Bonior’s lead­er­ship in oppos­ing NAF­TA dur­ing the ear­ly 1990s was his most famous cam­paign. His resis­tance to NAF­TA was ground­ed in his sup­port for decent jobs, includ­ing those in man­u­fac­tur­ing, which were poised to head south of the bor­der. His will­ing­ness to con­front and oppose Democ­rats as well as Repub­li­cans, Pres­i­dent Clin­ton as well as Bush, helped move the debate beyond D.C. pol­i­tics and into com­mu­ni­ties across the Midwest.

Bonior under­stood fair trade not only from the per­spec­tive of the Unit­ed States but as key to the eco­nom­ic pros­per­i­ty of coun­tries such as Japan and Ger­many. He was also con­cerned with the fate of work­ers in Mex­i­co, who had no rights to orga­nize unions of their own, and were at the mer­cy of both some of the rich­est cap­i­tal­ists in the world and the gov­ern­ment that they controlled.

Bonior worked with reli­gious and labor lead­ers, econ­o­mists and com­mu­ni­ty lead­ers, and may have pre­vailed in his quest to stop NAF­TA were it not for Pres­i­dent Clin­ton, who opened the store,” and reward­ed Democ­rats in Con­gress with unre­lat­ed incen­tives to secure the nec­es­sary votes for passage.

The details of this strug­gle as described in Whip is use­ful, help­ing read­ers under­stand that pas­sage of cor­po­rate trade deals has been a cen­tral pol­i­cy of Democ­rats from Carter to Oba­ma. But the sto­ry also shows that a dif­fer­ent path was pos­si­ble — one artic­u­lat­ed so well by Bonior, par­tic­u­lar­ly in his clos­ing speech before the vote on Nov. 171993:

We stand here tonight with the peo­ple who can’t cut deals when they are a few dol­lars short. … When jobs are lost these are the peo­ple who have to sell their homes, pull their kids out of school, and look for new work. These are the peo­ple who show their faith in this coun­try every day. They take risks every day that peo­ple who make their for­tunes in the stock mar­ket would nev­er understand.”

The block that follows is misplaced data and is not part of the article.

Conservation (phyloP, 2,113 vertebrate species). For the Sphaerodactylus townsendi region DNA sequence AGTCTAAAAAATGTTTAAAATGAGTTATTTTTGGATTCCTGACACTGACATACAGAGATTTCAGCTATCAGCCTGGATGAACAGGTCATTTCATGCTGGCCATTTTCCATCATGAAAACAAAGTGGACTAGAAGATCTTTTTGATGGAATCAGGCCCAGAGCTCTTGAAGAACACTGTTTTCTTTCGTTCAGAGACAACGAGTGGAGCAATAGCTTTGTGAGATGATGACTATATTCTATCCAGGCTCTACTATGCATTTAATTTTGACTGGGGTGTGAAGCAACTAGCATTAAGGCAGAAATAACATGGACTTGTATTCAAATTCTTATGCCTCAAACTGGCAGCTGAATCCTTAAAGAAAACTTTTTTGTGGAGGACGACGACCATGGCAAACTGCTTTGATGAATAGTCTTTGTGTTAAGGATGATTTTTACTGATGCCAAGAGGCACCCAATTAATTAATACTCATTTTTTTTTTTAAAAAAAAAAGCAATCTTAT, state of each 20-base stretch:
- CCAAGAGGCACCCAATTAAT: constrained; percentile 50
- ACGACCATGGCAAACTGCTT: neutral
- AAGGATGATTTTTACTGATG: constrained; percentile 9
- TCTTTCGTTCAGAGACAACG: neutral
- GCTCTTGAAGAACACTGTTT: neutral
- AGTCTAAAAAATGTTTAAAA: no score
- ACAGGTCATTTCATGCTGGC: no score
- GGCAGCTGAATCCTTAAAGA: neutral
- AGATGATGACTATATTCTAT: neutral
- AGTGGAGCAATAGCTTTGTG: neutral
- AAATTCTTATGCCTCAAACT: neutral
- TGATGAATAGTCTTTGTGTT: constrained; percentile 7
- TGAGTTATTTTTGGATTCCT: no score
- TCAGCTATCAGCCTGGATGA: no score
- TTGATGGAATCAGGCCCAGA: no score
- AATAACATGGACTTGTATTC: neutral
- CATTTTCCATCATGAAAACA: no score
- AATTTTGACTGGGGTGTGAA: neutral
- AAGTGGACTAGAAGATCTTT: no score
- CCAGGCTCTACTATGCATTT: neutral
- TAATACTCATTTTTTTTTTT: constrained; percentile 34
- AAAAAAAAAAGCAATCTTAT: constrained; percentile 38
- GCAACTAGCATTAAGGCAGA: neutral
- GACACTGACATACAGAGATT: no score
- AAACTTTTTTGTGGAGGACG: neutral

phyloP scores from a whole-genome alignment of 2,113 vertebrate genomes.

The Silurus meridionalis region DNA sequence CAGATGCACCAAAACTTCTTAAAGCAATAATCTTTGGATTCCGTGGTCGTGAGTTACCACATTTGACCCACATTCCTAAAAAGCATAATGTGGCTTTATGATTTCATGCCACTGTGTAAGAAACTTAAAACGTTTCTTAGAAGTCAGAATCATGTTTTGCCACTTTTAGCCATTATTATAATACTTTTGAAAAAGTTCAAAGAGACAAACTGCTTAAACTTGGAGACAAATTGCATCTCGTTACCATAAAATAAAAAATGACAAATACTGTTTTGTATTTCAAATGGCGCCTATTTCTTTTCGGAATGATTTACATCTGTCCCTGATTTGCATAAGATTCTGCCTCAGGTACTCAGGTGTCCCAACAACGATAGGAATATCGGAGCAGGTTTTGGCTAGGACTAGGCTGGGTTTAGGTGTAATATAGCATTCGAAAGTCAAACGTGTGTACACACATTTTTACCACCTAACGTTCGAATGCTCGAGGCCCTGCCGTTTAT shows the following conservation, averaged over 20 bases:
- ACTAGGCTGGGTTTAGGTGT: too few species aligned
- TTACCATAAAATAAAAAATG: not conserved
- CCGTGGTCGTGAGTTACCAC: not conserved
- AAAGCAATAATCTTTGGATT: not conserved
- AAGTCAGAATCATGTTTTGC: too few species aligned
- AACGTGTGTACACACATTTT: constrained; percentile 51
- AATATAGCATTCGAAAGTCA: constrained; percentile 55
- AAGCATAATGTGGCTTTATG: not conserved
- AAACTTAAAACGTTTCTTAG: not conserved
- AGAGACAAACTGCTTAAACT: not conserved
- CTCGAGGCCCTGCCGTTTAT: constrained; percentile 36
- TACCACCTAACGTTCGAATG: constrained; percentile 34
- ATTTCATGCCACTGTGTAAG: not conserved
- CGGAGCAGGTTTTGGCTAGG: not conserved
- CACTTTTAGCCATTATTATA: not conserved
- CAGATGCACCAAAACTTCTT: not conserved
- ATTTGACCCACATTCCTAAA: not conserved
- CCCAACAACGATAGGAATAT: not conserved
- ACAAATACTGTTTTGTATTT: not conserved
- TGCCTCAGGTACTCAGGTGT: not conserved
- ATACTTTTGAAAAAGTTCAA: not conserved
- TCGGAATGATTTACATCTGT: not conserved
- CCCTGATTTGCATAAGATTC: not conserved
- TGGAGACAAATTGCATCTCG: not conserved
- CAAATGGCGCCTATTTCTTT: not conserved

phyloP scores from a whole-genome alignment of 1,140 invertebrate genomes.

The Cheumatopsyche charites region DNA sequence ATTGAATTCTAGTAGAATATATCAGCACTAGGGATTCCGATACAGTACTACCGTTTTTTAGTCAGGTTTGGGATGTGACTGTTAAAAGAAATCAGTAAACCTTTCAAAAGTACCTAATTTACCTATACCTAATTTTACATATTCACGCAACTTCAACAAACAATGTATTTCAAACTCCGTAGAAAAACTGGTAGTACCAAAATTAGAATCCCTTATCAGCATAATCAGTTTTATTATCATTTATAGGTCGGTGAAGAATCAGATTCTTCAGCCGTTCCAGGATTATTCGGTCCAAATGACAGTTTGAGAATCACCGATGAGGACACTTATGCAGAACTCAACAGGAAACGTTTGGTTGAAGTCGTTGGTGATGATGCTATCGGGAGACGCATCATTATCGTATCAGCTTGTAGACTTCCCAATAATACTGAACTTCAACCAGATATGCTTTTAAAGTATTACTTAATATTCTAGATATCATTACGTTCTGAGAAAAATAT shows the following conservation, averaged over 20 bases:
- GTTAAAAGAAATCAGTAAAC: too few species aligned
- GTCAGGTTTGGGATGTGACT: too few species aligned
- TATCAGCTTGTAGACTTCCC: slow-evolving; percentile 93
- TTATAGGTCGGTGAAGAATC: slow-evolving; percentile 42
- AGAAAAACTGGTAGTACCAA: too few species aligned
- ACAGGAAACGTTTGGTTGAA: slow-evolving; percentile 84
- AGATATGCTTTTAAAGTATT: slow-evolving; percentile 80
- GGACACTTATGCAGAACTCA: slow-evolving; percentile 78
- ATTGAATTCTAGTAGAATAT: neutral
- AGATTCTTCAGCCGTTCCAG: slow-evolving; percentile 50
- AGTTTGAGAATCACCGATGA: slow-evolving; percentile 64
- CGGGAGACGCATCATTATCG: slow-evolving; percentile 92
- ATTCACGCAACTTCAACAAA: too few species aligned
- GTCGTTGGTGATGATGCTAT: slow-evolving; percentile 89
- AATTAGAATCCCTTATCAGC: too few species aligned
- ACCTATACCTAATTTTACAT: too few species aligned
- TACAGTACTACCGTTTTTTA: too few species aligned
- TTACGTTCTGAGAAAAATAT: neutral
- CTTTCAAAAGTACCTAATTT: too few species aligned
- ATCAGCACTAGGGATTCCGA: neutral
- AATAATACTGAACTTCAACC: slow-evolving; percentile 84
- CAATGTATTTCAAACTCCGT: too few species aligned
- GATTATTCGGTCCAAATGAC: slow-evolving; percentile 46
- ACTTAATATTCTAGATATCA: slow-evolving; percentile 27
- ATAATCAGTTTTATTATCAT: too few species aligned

The anti-NAF­TA cam­paign con­tin­ues to pro­vide lessons in how to fight cor­po­rate trade deals today. As Bonior explains, we need to be clear on our own view of a glob­al econ­o­my and not appear as anti trade. For exam­ple, oppo­si­tion to Investor State Dis­pute Set­tle­ment (ISDS) which first appeared in NAF­TA, must be described as harm­ing work­ers in both Mex­i­co and the Unit­ed States. ISDS pro­vides that if a nation enacts reg­u­la­tions that impact cor­po­rate prof­its, includ­ing envi­ron­men­tal pro­tec­tions or bet­ter labor stan­dards, cor­po­ra­tions can sue the gov­ern­ment for repa­ra­tions for all future lost profit.

When Bonior and oth­ers spoke out against ISDS in the NAF­TA fight dur­ing the 1990s, the issue seemed obscure. But over two decades lat­er, dur­ing the fight against the Trans-Pacif­ic Part­ner­ship (TPP) trade deal, the issue was a crit­i­cal wedge which oppo­nents used to suc­cess­ful­ly thwart the pass­ing of the TPP in the Unit­ed States.

Bonior describes his years in Con­gress as a gift from his con­stituents, and then offers words of encour­age­ment for these try­ing times, Mov­ing a nation — and a world — towards greater jus­tice and more last­ing peace, requires a fight that will nev­er end. I tried to do my part in that fight.”

With Trump and the GOP in pow­er, and the Demo­c­ra­t­ic Par­ty still too often influ­enced by cor­po­rate inter­ests, Bonior’s fight is one we should all recom­mit to today.

Lar­ry Cohen chairs the board of Our Rev­o­lu­tion and is a mem­ber of the Demo­c­ra­t­ic Nation­al Com­mit­tee, vice-chair of the Uni­ty Reform Com­mis­sion, and mem­ber of the 2020 con­ven­tion rules com­mit­tee. He is the past pres­i­dent of the Com­mu­ni­ca­tions Work­ers of Amer­i­ca and was a senior advi­sor in the Bernie 2016 campaign.